At a DJJ Leaders Picnic last month, Organizing Team Co-Chair Hannah proposed a breakout discussion with the prompt "What's Jewish about Justice?" If you're wondering the same thing, we've included some stellar insights from our conversation here!Read more
On Thursday, July 14, an event at the Arab American National Museum of Dearborn educating about water injustice in Detroit boasted a full house. In “Artists Speak: Water is Life,” local artists and activists presented their work and participated in a panel discussion moderated by Martina Guzman about water as a basic but often denied human right, sharing stories, visual art, poetry, and research.Read more
Dr. Joy Ladin's return to Yeshiva University as a woman - after receiving tenure as a man - made her the first openly transgender employee of an Orthodox Jewish institution. Detroit Jews for Justice partnered with Wayne State University’s Judaic Studies Center to bring Joy Ladin to Ferndale’s Local Kitchen on June 16th, 2016.Read more
We wanted to share and echo this thoughtful statement from our friends at Jews for Racial and Economic Justice in NYC. We join them in mourning the tragic events of the past week - and all the lives lost to racialized violence every year.Read more
Rabbi Alana had the delight of sitting down with former Michigan Senator Carl Levin for a fireside chat at the opening ceremony of "Pursuing Justice 2016", Bend the Arc's first national conference!
Sadly missing from the video is the rabbi asking Carl Levin about Detroit Jewish geography (their shared connection to Central High School through her grandma) and their one degree of separation through DJJ'nik Andy Levin (Carl's nephew!)
Check out the lovely conversation - full of laughs and Detroit love - here!
As you may have read from previous blog posts, Detroit Jews for Justice rolled A DOZEN DEEP (!!) to the first-of-its-kind Bend the Arc national conference "Pursuing Justice", where 500 Jewish people from all walks of life came together to examine and fight for the progressive values that are so rooted in our Jewish identities.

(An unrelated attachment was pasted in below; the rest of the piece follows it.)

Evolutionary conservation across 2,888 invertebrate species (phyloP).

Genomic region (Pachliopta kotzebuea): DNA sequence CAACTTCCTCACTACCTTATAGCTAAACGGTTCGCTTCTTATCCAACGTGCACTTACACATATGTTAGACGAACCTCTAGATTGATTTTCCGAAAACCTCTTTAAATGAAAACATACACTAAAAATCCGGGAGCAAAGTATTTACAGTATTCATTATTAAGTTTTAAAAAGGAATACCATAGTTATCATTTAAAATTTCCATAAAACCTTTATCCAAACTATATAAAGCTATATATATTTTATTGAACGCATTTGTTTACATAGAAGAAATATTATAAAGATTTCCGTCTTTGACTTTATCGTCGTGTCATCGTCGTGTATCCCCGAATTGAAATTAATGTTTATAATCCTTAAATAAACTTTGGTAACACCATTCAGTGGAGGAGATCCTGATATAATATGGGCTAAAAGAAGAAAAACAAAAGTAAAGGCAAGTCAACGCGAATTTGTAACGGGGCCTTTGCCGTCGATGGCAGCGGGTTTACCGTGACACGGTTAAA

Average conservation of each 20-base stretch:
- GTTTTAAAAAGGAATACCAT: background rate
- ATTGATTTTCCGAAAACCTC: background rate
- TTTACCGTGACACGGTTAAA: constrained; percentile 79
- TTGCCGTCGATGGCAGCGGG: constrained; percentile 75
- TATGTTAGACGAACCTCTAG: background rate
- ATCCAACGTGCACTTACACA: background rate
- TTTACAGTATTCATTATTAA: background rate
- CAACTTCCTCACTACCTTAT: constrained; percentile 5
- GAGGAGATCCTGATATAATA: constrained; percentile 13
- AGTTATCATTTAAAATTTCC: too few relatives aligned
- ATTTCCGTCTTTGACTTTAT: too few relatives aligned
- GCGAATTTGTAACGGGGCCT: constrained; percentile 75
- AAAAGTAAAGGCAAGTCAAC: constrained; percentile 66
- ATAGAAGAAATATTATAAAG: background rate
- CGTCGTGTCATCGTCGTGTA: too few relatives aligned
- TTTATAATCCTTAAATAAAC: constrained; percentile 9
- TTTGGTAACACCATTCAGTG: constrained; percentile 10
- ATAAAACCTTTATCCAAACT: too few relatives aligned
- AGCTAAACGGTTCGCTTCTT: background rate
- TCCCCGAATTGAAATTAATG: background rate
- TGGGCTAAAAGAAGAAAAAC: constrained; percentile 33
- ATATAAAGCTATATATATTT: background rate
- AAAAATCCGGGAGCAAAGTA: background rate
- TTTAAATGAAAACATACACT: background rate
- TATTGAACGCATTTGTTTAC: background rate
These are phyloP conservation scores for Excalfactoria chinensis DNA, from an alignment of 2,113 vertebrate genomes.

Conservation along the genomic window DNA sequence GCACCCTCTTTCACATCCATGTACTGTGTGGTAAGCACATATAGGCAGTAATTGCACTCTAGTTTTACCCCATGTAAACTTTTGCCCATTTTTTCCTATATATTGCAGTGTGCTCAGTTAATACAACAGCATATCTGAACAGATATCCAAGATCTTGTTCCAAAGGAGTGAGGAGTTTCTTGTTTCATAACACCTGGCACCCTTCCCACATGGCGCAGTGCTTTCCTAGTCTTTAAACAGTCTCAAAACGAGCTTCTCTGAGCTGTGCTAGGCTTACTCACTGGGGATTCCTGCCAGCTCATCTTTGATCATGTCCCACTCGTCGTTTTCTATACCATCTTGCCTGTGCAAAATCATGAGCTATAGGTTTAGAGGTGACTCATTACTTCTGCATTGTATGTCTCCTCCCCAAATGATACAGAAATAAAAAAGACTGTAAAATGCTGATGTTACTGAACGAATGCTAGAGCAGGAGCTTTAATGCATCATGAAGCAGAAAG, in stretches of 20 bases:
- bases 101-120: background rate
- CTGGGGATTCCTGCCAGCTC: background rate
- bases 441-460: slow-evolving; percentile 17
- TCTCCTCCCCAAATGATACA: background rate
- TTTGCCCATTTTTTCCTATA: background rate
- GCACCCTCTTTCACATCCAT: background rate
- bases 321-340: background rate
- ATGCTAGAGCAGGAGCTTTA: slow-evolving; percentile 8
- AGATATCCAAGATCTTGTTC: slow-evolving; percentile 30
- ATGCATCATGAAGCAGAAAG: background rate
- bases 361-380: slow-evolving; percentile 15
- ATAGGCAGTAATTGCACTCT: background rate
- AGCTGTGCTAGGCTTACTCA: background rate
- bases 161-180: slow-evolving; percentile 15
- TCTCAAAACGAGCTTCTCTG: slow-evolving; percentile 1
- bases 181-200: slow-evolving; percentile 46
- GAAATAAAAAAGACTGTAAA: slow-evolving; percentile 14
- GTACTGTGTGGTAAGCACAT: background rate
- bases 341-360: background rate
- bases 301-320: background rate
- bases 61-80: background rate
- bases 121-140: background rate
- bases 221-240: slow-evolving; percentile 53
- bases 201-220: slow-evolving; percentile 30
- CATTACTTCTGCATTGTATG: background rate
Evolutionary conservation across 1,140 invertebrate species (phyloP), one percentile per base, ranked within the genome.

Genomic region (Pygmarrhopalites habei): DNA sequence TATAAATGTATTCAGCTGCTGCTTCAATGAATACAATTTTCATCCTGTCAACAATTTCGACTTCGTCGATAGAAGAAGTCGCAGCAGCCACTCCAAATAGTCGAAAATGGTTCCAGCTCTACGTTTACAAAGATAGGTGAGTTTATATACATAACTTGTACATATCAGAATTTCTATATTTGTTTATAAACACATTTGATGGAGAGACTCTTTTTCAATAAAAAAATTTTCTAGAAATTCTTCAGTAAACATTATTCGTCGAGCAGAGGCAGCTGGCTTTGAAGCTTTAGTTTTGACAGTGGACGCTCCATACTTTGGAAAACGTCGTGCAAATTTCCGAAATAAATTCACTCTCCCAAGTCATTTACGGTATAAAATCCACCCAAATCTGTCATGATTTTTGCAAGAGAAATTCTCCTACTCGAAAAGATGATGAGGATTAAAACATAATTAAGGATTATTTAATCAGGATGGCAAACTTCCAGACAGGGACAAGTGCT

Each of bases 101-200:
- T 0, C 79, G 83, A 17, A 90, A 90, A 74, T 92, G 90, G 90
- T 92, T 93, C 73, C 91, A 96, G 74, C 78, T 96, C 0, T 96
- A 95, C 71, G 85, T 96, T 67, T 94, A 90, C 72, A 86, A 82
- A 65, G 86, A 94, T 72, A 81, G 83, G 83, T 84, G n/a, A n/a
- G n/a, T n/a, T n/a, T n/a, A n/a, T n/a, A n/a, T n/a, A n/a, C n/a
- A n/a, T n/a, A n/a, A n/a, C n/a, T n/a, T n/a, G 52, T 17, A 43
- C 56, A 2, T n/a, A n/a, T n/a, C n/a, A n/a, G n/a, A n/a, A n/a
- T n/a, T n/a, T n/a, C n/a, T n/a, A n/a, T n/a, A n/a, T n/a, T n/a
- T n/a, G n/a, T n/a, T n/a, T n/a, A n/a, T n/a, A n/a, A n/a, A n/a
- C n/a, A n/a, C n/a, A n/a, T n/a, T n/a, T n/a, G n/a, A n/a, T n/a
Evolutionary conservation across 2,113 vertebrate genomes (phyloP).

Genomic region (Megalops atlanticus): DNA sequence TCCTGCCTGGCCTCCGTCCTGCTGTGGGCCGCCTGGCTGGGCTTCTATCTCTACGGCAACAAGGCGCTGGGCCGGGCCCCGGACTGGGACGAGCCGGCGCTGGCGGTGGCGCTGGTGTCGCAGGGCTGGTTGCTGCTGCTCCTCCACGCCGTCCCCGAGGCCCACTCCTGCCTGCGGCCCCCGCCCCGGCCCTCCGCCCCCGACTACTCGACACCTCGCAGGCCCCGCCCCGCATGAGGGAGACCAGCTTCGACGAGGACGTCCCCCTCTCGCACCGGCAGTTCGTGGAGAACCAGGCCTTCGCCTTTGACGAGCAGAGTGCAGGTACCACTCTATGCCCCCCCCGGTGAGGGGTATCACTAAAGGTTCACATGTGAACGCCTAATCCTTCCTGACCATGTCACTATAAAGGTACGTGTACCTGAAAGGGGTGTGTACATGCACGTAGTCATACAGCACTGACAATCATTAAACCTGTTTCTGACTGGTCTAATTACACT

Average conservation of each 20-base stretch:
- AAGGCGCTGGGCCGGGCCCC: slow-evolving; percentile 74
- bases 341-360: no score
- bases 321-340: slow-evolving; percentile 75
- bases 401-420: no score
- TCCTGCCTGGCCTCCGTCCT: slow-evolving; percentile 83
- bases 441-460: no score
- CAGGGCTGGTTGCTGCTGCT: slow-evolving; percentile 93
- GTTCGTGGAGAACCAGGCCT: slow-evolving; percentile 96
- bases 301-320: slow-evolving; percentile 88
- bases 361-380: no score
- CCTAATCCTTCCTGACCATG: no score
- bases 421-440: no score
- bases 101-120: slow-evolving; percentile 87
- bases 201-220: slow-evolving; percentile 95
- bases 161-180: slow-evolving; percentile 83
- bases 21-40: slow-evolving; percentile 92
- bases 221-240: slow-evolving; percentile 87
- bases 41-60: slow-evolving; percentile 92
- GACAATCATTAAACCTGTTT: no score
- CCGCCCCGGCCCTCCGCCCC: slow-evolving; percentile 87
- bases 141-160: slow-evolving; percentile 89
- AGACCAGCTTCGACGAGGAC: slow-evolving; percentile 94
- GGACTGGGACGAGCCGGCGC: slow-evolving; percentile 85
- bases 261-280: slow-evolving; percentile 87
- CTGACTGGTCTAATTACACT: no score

Hayley and Hannah at the Pursuing Justice closing ceremonyRead more
That one time that Rabbi Alana blessed 3000 union members....
In May, she gave the opening invocation at the Service Employees International Union convention at Cobo Hall! She was so honored to represent justice-seeking Jews and show our support for the labor movement.
This post is by 8th grader Avery Long - reflecting on DJJ's Bus Tour with Rich Feldman on Sunday May 15th!
I was invited on DJJ's Boggs Bus Tour by a friend and classmate of mine – we both attend The Roeper School. When I arrived, I was welcomed with open arms by Rabbi Alana. We had an opportunity for written reflection about the “story of Detroit” we were bringing with us to the tour, and we met our tour guide Rich Feldman – a long time leader in Detroit's movements for social change and a close friend of Grace Lee Boggs.
The six places we stopped were each places I'd never known existed, and they became the backdrop for Rich Feldman's vivid description of a whole host of philosophical and practical implications for Detroit's current moment. We stopped at The Packard Plant, The Poletown Plant, The Hope District, The Heidelburg, Earthworks, and C.A.N Art Landworks. At each sight, Rich facilitated a discussion with us (we mostly stayed on the bus because IT WAS COLD).
A dozen DJJ leaders are in our nation's capitol with over 400 other Jewish activists for "Pursuing Justice", the first National Conference of Bend the Arc: a Jewish Partnership for Justice.
A special shout-out to Lori Lutz for putting a ton of loving work into organizing the participation of this awesome cadre.
We're excited to be spending 3 days learning, building relationships, and making our voice heard in Washington -- and we're looking forward to bringing our experience back home!
I first read Family Properties while living in Ann Arbor, studying Urban Planning. It served as a catalyst for conversations about housing policy, what it means to fight for justice, and how my own Jewish identity is related to the systems that dictate how our cities grow, shrink, and change. It gave me a human understanding of how land contracts, red-lining, and ‘block busting’ affected specific people and populations in Chicago. While this book is based in and about Chicago, there are many parallels to our fair city. The human touch and personal story in this book has informed the way that I understand Detroit’s past and present moment.